Brandon Wane’s Road to Trepanation is a film that is full of interesting ideas that would be better expressed via a written medium than how they are presented in this format. Not to say the pondering of souls and soul mates, God, science and other head-scratchers can’t be conveyed via a visual medium, it’s just that this film’s lo-fi nature makes it difficult to the follow the discussion.
But I’m ahead of myself. Road to Trepanation opens with Percy (Joey Johnson) encountering Lillith (Victoria Swilley) in what appears to be an orchard. Lillith is cutting on herself, and Percy intervenes to protect her from herself, a move that convinces Lillith that Percy is her soul mate. And maybe he is; he can’t say otherwise, because he doesn’t really know who he is or how he got there. But he’s got a scar on his head, similar to one on Lillith’s, a tape recorder with an address to get to and a curious tattoo that he’s using as a map.
From there, Lillith and Percy travel to Percy’s goal destination, encountering a “soul scientist” (Chaz Krivan) interested in merging consciousness, a drug peddler (Brian Joon) selling pills that create specific emotions in those that indulge, gas-mask wearing, car-driving demonic messengers from Hell and another couple (David Stinson and Konstantine Kane) convinced that there is an invisible war of the souls going on (one that oddly can be fought by the males meditating, allowing them to control the females who then can repel the demonic messengers I mentioned in this very same, very long, sentence).
As you can see, quite a bit is going on, and it’s all presented in a very matter-of-fact manner. The problem is that the entire film is full of fantastical ideas that seem to play out in the most pedestrian of locations. Having everyone unable to drive except the evil messengers is a great bit of back story, but when what you’re seeing is a wide shot or two of cars driving at the actors, it doesn’t add up; it feels like someone had some cars and used them. Which, fine, this is indie filmmaking and you should work with the resources you’ve got, but this lo-fi approach, whereupon normal locations and objects are given importance solely via wordy exposition, makes it feel like you’re watching a couple people just playing pretend and making s**t up as they go along. It feels like the reality they’re imagining or seeing is not the one I’m watching.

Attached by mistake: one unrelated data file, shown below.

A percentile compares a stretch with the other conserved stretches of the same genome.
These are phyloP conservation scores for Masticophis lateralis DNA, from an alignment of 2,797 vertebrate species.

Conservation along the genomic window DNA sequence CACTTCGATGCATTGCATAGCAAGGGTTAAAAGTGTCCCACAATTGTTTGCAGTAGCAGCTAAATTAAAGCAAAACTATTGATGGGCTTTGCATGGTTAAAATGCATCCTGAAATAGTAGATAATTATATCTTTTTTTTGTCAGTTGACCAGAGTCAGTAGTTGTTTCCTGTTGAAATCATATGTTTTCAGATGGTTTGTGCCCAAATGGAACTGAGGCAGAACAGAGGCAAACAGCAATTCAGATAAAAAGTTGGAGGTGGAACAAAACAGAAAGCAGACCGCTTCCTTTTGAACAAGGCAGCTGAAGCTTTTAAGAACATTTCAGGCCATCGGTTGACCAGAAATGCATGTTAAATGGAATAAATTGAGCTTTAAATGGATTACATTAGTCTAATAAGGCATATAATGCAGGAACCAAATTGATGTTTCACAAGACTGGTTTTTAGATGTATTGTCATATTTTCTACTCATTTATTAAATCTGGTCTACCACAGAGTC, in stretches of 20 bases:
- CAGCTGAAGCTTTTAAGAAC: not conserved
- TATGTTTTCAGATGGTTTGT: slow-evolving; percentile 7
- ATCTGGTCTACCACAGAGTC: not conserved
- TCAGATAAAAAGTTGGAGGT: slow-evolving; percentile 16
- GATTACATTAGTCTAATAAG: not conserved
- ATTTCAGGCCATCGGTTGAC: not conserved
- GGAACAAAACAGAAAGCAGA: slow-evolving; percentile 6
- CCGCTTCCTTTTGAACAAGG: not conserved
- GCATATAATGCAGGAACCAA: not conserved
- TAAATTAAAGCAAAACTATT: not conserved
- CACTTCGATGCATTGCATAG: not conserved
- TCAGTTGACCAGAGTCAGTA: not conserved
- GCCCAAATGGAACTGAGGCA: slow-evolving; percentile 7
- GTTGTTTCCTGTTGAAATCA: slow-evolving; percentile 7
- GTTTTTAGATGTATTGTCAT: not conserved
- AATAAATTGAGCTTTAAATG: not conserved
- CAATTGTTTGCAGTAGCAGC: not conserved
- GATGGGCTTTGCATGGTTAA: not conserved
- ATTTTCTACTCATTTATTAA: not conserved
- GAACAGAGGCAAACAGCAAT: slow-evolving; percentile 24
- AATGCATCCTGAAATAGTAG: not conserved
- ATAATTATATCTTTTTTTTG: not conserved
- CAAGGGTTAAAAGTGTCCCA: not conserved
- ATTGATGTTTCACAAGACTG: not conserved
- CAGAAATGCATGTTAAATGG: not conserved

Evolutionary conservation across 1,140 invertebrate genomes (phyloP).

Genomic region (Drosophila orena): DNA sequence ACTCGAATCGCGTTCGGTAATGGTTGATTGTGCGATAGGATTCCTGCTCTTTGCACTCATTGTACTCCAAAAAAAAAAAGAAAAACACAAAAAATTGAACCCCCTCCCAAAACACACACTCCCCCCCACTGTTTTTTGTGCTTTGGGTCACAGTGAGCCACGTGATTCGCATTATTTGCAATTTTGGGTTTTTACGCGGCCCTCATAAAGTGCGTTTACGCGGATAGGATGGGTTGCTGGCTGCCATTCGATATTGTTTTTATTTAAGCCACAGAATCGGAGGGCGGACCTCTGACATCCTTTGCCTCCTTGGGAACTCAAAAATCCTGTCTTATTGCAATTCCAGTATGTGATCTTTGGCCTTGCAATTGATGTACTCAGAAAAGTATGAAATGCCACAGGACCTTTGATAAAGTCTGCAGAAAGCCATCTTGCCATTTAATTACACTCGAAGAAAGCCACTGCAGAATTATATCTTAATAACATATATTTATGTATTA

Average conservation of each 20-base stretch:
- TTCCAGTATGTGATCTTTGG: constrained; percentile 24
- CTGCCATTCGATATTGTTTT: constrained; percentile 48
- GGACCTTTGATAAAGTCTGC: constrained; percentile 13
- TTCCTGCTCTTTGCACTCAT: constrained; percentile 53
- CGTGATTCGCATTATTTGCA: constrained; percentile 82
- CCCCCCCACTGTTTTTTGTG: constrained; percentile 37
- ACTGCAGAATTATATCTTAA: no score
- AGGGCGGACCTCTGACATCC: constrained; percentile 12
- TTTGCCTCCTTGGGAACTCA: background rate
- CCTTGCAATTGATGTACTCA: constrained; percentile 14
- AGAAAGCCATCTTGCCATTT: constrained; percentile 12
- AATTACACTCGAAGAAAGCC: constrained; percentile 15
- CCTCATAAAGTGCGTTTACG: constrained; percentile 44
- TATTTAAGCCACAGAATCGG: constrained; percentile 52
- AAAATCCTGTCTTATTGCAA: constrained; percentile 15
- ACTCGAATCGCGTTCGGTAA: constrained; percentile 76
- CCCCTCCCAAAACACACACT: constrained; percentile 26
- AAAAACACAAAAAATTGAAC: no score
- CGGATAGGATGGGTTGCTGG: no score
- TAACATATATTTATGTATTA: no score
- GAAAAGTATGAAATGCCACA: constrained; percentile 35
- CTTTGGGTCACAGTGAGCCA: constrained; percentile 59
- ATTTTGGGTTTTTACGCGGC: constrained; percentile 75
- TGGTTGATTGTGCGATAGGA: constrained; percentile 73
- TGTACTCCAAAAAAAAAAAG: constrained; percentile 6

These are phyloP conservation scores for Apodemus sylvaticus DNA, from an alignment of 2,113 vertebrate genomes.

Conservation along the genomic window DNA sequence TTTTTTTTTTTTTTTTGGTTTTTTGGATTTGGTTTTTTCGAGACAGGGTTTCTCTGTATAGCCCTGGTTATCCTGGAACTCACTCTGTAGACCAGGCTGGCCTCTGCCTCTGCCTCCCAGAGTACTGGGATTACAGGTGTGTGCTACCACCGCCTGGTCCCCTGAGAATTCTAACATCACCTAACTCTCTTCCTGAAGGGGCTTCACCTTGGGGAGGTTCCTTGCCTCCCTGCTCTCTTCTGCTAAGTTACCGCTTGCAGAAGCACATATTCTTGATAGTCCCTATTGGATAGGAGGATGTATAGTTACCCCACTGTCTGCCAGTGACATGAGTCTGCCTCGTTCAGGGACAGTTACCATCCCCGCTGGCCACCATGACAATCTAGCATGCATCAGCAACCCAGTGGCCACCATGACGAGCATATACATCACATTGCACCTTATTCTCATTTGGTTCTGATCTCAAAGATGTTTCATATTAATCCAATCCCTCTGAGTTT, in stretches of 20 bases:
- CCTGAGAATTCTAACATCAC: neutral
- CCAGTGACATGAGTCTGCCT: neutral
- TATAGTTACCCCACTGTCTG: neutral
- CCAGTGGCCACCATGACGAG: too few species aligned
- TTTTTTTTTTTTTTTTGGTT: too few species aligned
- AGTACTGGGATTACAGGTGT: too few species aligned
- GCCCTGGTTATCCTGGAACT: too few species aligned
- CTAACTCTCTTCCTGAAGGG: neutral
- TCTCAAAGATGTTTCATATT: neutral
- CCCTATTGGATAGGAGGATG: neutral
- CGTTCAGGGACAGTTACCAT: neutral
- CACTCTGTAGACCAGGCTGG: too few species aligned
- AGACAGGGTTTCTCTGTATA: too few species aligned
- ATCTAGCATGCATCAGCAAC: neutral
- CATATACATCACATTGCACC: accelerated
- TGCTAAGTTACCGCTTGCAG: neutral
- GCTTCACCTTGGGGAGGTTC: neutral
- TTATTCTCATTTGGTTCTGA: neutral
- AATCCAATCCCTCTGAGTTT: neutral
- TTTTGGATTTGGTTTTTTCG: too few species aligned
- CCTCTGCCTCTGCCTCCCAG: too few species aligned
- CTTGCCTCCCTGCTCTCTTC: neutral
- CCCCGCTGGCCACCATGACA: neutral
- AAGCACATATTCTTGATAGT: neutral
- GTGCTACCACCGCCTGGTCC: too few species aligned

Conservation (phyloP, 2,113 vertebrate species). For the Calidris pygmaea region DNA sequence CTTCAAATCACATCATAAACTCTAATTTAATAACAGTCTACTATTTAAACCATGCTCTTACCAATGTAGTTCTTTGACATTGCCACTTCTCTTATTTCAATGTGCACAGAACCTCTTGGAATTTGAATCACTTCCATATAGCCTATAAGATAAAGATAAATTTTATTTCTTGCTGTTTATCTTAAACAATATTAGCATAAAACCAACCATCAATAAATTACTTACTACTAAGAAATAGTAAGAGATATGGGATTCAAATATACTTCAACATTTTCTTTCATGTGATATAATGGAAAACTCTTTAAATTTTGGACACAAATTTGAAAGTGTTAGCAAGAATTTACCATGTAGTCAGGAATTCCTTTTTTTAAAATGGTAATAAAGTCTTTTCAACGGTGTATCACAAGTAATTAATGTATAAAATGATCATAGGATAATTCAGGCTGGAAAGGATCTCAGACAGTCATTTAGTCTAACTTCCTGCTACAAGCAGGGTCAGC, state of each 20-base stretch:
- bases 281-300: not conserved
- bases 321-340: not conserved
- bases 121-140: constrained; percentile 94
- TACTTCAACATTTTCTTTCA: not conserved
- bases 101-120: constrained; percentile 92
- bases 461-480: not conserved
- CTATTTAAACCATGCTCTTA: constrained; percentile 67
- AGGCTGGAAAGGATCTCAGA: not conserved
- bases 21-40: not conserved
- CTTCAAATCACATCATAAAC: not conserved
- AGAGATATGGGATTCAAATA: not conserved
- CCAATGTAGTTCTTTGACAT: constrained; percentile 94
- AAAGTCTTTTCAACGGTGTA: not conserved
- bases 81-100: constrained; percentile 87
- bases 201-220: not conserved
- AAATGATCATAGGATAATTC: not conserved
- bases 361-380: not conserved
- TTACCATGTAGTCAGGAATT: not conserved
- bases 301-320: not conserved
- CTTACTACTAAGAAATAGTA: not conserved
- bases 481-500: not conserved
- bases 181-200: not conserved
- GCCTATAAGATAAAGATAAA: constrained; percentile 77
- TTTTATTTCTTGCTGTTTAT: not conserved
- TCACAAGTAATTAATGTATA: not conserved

And much of this disconnect can be put at the feet of the visual composition. I get that the budget was probably not there for too much in the way of art direction (except, perhaps, one sequence at the end), but perhaps more creativity in the way the images were set up or shot could’ve allowed for one to ignore much of what is missing. But when you’ve got a bunch of wide angles, or just too-wide-for-the-scene compositions, you get a good idea of how open and empty everything around the actors is, and that lends to a realization that there’s really nothing there and, again, now I’m just listening to people tell me what’s going on. Thematically, that could work, but it doesn’t play like a conscious compositional choice, and more feels like a not-so-good camera, aimed in the right direction, hoping to catch everything in focus.
Again, there are some really cool ideas going on in this film, and they’re interesting enough that they can keep you questioning and engaged with the “what” of it all until the end, but the conversation this causes is not one that needed to be seen on-screen, or at least not like this. I honestly would like to read a short story, or even a comic book series, that expressed and then expanded upon the themes found in this film. As a film, though, Road to Trepanation just didn’t cut it for me.
This film was submitted for review through our Submission for Review system. If you have a film you’d like us to see, and we aren’t already looking into it on our own, you too can utilize this service.